Weirdly enough, lots of people talk about a Web 3.0 or 4.0 or even 5.0 in health (yes, 5.0) when the very basics of the Web 2.0 remain largely to be understood (you know, no longer a hierarchy, but a network; a meshed society with the people inside… and maybe one day joined by their care givers as soon as they have left both their pedestal and the tyranny of "what is validated from above").


Friday, September 9th, 2016

Relations Precede Assets

Friday, September 2nd, 2016

Yet another insightful twitter series by @EskoKilpi

2. contextual problem definition and problem solving creates more value than mass solutions

3. transactions are replaced by interactions and network relations

4. relations now precede assets. People work more from their relations than their skills

It makes sense at large, but resonates specifically in health where, so far, the usual way remains to have "highly skilled professionals" do their best in isolation while applying Evidence Based Medicine guidelines that where validated for "the statistical patient".

You don’t need permission

Friday, August 26th, 2016

In case you didn’t get the memo: There is no secret validation committee, deliberating on what your destiny is allowed to be.

So that strategy about waiting for your life to be finally green-lighted by someone else?

Sorry, you’ve been wasting your time.

There is no green light. Or red light. Or yellow light.

There’s just you. And what you intend to do about the present moment.

But I suspect you already knew that…

Image and text by @gapingvoid

This issue resonates with the current status in health information system where most of those who could address the genuine problems faced by suffering people feel that they have to "get a permission" (an order form) by the system (read the Minister, a major company, a well known professor…).

At a moment when it has never been so easy to engage with the people (the true customers, the ones in need of solutions) while big organizations are "lost in complexity" in current paradigm shift moments, I often ask the hard question : are you the kind of people that can address real people issues, or just a player by the rules that builds on outdated specifications?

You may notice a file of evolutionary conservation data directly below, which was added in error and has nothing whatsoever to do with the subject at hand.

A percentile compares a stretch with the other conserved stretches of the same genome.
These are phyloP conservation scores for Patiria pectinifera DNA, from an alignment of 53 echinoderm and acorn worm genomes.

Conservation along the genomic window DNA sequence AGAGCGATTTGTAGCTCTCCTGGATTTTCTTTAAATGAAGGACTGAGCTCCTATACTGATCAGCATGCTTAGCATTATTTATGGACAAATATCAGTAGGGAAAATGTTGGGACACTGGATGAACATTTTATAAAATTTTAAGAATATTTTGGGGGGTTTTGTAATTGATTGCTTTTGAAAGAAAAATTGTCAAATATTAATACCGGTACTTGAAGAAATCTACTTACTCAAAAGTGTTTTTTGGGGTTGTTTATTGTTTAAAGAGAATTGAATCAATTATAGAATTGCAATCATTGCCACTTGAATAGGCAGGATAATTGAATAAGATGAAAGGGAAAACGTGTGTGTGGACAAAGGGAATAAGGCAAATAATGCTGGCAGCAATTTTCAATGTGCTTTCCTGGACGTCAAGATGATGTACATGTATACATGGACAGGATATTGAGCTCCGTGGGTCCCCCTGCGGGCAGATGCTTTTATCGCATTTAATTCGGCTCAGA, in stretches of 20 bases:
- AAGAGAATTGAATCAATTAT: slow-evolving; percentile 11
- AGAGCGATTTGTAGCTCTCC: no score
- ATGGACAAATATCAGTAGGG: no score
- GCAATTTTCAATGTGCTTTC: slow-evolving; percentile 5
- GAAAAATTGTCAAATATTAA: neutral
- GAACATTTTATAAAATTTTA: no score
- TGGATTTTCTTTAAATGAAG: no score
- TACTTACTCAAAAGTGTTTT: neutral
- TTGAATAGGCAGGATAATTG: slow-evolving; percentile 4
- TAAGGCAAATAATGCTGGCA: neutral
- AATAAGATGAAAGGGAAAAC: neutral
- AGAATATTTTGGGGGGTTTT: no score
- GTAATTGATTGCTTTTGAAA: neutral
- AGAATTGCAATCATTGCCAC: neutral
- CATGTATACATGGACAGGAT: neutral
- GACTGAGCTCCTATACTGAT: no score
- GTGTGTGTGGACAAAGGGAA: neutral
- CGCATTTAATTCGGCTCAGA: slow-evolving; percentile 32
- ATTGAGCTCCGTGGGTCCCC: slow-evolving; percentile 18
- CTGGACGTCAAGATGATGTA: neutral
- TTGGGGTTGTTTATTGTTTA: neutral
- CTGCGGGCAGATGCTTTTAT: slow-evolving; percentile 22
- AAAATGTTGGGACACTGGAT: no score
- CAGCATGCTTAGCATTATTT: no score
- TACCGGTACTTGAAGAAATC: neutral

Blank vote

Thursday, August 25th, 2016

This black drawing accurately sums up the reason why I decided several years ago to always vote blank. The first step toward a new paradigm has always been to stop playing by the rules of a system that no longer makes sense. It is now time to invent the Meshed Society that should come next.

Substitutes for Hierarchy

Wednesday, August 10th, 2016

2/ Potential cost savings from reducing hierarchy are substantial

3/ Simply eliminating hierarchy is not a guarantee of improved performance

4/ instead of just talking about hierarchy we should look at the functions of hierarchy and ask what substitutes are available for them

5/ When jobs are simple, repeating and specialized, the need for coordination, control and hierarchically driven motivation is increased

6/ Hierarchy is needed when people don’t know what others are doing and lack the links and ability to communicate and coordinate

7/ Work is interaction between interdependent people. Not all people :-)

8/ The degree of interdependence is determined by how much people need to coordinate, cooperate and relate to others

9/ The industrial organization was based on the idea of low / controlled interdependence -> hierarchy

10/ The post-industrial org is based on high, emergent and complex interdependence -> symmetric organization

11/ Without a thorough redesign of the org it is very unlikely that a significant part of the hierarchy can be made unnecessary